‘Kony 2012: Part II – Beyond Famous’ Takes on Warlord and Critics

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‘Kony 2012: Part II – Beyond Famous,” a new video from Invisible Children, attmepts to answer criticisms of the first video

Invisible Children, the San Diego-based non-profit that shot to fame with its video exposing the brutality of Ugandan warlord Joseph Kony, has released a second video: "Kony 2012: Part II – Beyond Famous."

The video, released almost a month after the group's first film, takes on criticisms of the first video, which drew some 100 million hits on YouTube.

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The group was criticized for a lack of transparency and  oversimplifying the 26-year-old conflict involving Kony's Lord's Resistance Army.

Absent in "Part II" is the voice of Invisible Children co-founder Jason Russell, who directed the first video and appears in it with his young son, Gavin. Russell became the focus of a separate viral video last month after witnesses saw him pacing naked on a sidewalk in a San Diego neighborhood, screaming incoherently and banging his fists on the pavement.  

San Diego police detained him for public nudity, as well as alleged masturbation and vandalism, but did not charge him. He was later transferred him to a medical facility, where he was diagnosed with "reactive psychosis." 

Also read: 'Kony 2012' Director Suffering From Reactive Psychosis, Wife Says

Unlike the original "Kony 2012" video, which presented the global issue through a child's eyes, the sequel features more interviews with Africans who talk about how complex the rebel conflict is. They say it requires a multi-pronged approach to stop the warlord wanted by the International Criminal Court for heinous attacks in multiple countries.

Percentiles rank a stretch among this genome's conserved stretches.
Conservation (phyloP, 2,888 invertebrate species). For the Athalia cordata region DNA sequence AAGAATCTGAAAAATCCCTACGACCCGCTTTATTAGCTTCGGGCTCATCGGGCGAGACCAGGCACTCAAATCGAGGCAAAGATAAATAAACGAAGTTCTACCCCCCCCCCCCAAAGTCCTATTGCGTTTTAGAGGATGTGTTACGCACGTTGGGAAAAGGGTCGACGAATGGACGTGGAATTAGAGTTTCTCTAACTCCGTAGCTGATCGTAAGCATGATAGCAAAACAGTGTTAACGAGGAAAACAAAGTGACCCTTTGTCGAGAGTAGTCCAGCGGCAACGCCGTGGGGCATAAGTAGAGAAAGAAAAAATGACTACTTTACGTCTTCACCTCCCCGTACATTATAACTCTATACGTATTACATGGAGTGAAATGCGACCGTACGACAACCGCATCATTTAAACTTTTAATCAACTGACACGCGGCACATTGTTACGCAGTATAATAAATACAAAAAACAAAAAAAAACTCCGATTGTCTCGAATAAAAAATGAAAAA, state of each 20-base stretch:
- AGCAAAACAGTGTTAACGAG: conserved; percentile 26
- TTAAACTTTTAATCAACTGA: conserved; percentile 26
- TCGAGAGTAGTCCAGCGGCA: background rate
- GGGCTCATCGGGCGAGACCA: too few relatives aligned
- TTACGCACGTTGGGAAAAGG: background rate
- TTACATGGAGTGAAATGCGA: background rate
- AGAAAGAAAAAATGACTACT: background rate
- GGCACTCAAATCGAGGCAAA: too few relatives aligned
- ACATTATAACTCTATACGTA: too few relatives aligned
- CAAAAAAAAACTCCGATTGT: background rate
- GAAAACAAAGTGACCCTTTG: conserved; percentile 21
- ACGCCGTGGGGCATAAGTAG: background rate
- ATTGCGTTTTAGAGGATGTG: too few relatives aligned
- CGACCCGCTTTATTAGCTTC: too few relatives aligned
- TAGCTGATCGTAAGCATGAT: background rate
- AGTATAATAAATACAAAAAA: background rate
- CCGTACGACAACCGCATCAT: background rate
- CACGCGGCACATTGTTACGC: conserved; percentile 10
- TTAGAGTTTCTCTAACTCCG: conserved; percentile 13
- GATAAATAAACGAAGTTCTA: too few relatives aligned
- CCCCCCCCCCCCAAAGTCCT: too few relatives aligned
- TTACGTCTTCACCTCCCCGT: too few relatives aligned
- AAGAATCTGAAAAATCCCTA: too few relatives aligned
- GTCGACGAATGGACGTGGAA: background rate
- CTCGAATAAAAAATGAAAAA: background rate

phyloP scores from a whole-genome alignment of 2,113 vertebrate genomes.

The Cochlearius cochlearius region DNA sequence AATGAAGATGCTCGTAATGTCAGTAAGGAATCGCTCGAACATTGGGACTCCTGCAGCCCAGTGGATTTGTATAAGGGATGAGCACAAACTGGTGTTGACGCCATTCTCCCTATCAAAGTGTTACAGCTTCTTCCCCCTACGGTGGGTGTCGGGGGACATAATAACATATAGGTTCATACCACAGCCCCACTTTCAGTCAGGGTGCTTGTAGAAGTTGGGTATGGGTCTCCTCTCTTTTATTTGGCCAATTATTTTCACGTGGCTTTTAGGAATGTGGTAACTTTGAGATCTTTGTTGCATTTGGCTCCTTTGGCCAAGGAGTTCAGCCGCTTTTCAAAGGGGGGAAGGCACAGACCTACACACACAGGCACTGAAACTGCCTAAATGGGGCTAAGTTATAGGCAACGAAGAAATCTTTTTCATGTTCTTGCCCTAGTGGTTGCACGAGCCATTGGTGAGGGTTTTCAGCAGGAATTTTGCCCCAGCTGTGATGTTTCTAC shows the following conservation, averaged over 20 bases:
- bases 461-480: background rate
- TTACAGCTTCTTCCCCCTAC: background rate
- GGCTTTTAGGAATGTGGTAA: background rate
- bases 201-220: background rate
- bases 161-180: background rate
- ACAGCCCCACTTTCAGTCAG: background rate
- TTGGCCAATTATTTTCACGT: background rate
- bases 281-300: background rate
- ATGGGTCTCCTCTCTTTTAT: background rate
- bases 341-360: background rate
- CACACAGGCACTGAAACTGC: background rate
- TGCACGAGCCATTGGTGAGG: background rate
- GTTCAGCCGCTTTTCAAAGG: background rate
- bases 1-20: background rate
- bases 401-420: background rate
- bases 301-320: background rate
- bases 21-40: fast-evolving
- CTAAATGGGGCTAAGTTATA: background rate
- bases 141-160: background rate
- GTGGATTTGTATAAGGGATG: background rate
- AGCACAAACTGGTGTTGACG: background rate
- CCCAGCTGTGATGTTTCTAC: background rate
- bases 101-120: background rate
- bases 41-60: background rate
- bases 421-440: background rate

The new video, an early copy of which was sent to the Associated Press, also acknowledges that Kony's Lord's Resistance Army has drastically dwindled in size and influence while insisting the rebel group does still pose a threat.

Invisible Children's CEO Ben Keesey said the sequel was made in quickly — around two weeks — to try and keep the spotlight on the issue.

"It's always hard to keep the momentum on an issue like this, especially because the majority of people watching this have no relationship, no connection to something that is happening thousands of miles away," he told the AP. "Our goal is just to create compelling stories to bring back what the point is — which is right now there are people living in fear of violence and being attacked by the LRA and we need to be reminded of that."

Here's the new video: